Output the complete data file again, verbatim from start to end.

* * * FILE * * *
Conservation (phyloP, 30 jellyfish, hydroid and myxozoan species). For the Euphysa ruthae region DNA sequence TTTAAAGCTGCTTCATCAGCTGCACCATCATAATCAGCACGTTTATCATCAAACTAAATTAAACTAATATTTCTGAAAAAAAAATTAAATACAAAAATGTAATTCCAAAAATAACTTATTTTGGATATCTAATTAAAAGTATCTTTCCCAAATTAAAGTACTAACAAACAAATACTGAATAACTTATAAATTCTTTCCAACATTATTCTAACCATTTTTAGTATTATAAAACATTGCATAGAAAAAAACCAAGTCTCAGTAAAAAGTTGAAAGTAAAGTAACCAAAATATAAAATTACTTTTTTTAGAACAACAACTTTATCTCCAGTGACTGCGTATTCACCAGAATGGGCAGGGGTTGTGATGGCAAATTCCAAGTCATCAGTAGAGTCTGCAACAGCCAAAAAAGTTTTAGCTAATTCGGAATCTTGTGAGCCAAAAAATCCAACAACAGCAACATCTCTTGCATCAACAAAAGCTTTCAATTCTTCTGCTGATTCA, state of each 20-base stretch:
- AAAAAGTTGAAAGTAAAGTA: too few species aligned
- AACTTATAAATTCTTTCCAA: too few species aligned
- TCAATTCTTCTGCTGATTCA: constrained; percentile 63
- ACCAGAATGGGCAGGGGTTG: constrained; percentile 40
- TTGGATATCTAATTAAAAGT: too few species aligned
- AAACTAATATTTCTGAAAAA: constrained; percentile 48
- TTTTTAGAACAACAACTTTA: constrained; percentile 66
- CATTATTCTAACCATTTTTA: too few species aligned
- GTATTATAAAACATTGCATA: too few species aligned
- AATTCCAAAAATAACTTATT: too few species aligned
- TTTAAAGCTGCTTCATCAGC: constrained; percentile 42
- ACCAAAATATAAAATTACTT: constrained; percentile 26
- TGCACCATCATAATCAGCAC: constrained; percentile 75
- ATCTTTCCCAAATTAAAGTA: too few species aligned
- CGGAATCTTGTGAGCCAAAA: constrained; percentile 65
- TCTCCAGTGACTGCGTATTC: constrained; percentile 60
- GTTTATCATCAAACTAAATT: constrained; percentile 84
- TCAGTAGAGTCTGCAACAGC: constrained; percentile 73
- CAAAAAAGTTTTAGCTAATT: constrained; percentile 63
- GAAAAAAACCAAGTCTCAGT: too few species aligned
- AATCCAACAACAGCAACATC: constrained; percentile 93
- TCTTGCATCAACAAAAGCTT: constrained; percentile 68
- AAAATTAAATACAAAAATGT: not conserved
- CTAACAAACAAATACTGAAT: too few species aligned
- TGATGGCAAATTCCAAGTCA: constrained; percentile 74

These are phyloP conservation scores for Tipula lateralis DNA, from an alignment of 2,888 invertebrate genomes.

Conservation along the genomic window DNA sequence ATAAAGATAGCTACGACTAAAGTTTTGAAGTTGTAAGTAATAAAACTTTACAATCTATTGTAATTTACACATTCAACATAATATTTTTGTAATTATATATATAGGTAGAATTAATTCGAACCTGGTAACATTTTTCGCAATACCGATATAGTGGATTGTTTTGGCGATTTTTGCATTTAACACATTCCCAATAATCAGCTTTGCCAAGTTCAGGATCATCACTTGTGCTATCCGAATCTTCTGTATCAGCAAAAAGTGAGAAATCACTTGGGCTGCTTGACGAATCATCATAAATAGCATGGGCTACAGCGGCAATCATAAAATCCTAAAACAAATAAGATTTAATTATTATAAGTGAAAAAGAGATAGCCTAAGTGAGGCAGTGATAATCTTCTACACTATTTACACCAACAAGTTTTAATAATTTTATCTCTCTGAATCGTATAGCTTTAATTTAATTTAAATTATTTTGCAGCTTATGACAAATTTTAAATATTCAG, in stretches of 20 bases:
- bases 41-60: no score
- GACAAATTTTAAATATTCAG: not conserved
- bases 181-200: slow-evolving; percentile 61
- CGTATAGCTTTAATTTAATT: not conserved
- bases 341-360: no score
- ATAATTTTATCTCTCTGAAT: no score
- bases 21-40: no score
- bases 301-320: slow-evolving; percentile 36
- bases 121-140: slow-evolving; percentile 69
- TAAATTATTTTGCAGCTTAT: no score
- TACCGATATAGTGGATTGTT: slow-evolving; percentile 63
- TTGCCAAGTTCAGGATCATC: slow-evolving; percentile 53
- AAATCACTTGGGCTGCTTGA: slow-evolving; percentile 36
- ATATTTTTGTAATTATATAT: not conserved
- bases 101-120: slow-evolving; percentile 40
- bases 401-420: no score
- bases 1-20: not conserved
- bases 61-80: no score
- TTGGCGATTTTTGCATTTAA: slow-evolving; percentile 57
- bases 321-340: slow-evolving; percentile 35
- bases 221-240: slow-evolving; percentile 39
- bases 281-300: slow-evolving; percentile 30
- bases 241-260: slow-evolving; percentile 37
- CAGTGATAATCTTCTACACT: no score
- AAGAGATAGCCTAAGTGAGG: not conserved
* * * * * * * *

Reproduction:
Conservation (phyloP, 30 jellyfish, hydroid and myxozoan species). For the Euphysa ruthae region DNA sequence TTTAAAGCTGCTTCATCAGCTGCACCATCATAATCAGCACGTTTATCATCAAACTAAATTAAACTAATATTTCTGAAAAAAAAATTAAATACAAAAATGTAATTCCAAAAATAACTTATTTTGGATATCTAATTAAAAGTATCTTTCCCAAATTAAAGTACTAACAAACAAATACTGAATAACTTATAAATTCTTTCCAACATTATTCTAACCATTTTTAGTATTATAAAACATTGCATAGAAAAAAACCAAGTCTCAGTAAAAAGTTGAAAGTAAAGTAACCAAAATATAAAATTACTTTTTTTAGAACAACAACTTTATCTCCAGTGACTGCGTATTCACCAGAATGGGCAGGGGTTGTGATGGCAAATTCCAAGTCATCAGTAGAGTCTGCAACAGCCAAAAAAGTTTTAGCTAATTCGGAATCTTGTGAGCCAAAAAATCCAACAACAGCAACATCTCTTGCATCAACAAAAGCTTTCAATTCTTCTGCTGATTCA, state of each 20-base stretch:
- AAAAAGTTGAAAGTAAAGTA: too few species aligned
- AACTTATAAATTCTTTCCAA: too few species aligned
- TCAATTCTTCTGCTGATTCA: constrained; percentile 63
- ACCAGAATGGGCAGGGGTTG: constrained; percentile 40
- TTGGATATCTAATTAAAAGT: too few species aligned
- AAACTAATATTTCTGAAAAA: constrained; percentile 48
- TTTTTAGAACAACAACTTTA: constrained; percentile 66
- CATTATTCTAACCATTTTTA: too few species aligned
- GTATTATAAAACATTGCATA: too few species aligned
- AATTCCAAAAATAACTTATT: too few species aligned
- TTTAAAGCTGCTTCATCAGC: constrained; percentile 42
- ACCAAAATATAAAATTACTT: constrained; percentile 26
- TGCACCATCATAATCAGCAC: constrained; percentile 75
- ATCTTTCCCAAATTAAAGTA: too few species aligned
- CGGAATCTTGTGAGCCAAAA: constrained; percentile 65
- TCTCCAGTGACTGCGTATTC: constrained; percentile 60
- GTTTATCATCAAACTAAATT: constrained; percentile 84
- TCAGTAGAGTCTGCAACAGC: constrained; percentile 73
- CAAAAAAGTTTTAGCTAATT: constrained; percentile 63
- GAAAAAAACCAAGTCTCAGT: too few species aligned
- AATCCAACAACAGCAACATC: constrained; percentile 93
- TCTTGCATCAACAAAAGCTT: constrained; percentile 68
- AAAATTAAATACAAAAATGT: not conserved
- CTAACAAACAAATACTGAAT: too few species aligned
- TGATGGCAAATTCCAAGTCA: constrained; percentile 74

These are phyloP conservation scores for Tipula lateralis DNA, from an alignment of 2,888 invertebrate genomes.

Conservation along the genomic window DNA sequence ATAAAGATAGCTACGACTAAAGTTTTGAAGTTGTAAGTAATAAAACTTTACAATCTATTGTAATTTACACATTCAACATAATATTTTTGTAATTATATATATAGGTAGAATTAATTCGAACCTGGTAACATTTTTCGCAATACCGATATAGTGGATTGTTTTGGCGATTTTTGCATTTAACACATTCCCAATAATCAGCTTTGCCAAGTTCAGGATCATCACTTGTGCTATCCGAATCTTCTGTATCAGCAAAAAGTGAGAAATCACTTGGGCTGCTTGACGAATCATCATAAATAGCATGGGCTACAGCGGCAATCATAAAATCCTAAAACAAATAAGATTTAATTATTATAAGTGAAAAAGAGATAGCCTAAGTGAGGCAGTGATAATCTTCTACACTATTTACACCAACAAGTTTTAATAATTTTATCTCTCTGAATCGTATAGCTTTAATTTAATTTAAATTATTTTGCAGCTTATGACAAATTTTAAATATTCAG, in stretches of 20 bases:
- bases 41-60: no score
- GACAAATTTTAAATATTCAG: not conserved
- bases 181-200: slow-evolving; percentile 61
- CGTATAGCTTTAATTTAATT: not conserved
- bases 341-360: no score
- ATAATTTTATCTCTCTGAAT: no score
- bases 21-40: no score
- bases 301-320: slow-evolving; percentile 36
- bases 121-140: slow-evolving; percentile 69
- TAAATTATTTTGCAGCTTAT: no score
- TACCGATATAGTGGATTGTT: slow-evolving; percentile 63
- TTGCCAAGTTCAGGATCATC: slow-evolving; percentile 53
- AAATCACTTGGGCTGCTTGA: slow-evolving; percentile 36
- ATATTTTTGTAATTATATAT: not conserved
- bases 101-120: slow-evolving; percentile 40
- bases 401-420: no score
- bases 1-20: not conserved
- bases 61-80: no score
- TTGGCGATTTTTGCATTTAA: slow-evolving; percentile 57
- bases 321-340: slow-evolving; percentile 35
- bases 221-240: slow-evolving; percentile 39
- bases 281-300: slow-evolving; percentile 30
- bases 241-260: slow-evolving; percentile 37
- CAGTGATAATCTTCTACACT: no score
- AAGAGATAGCCTAAGTGAGG: not conserved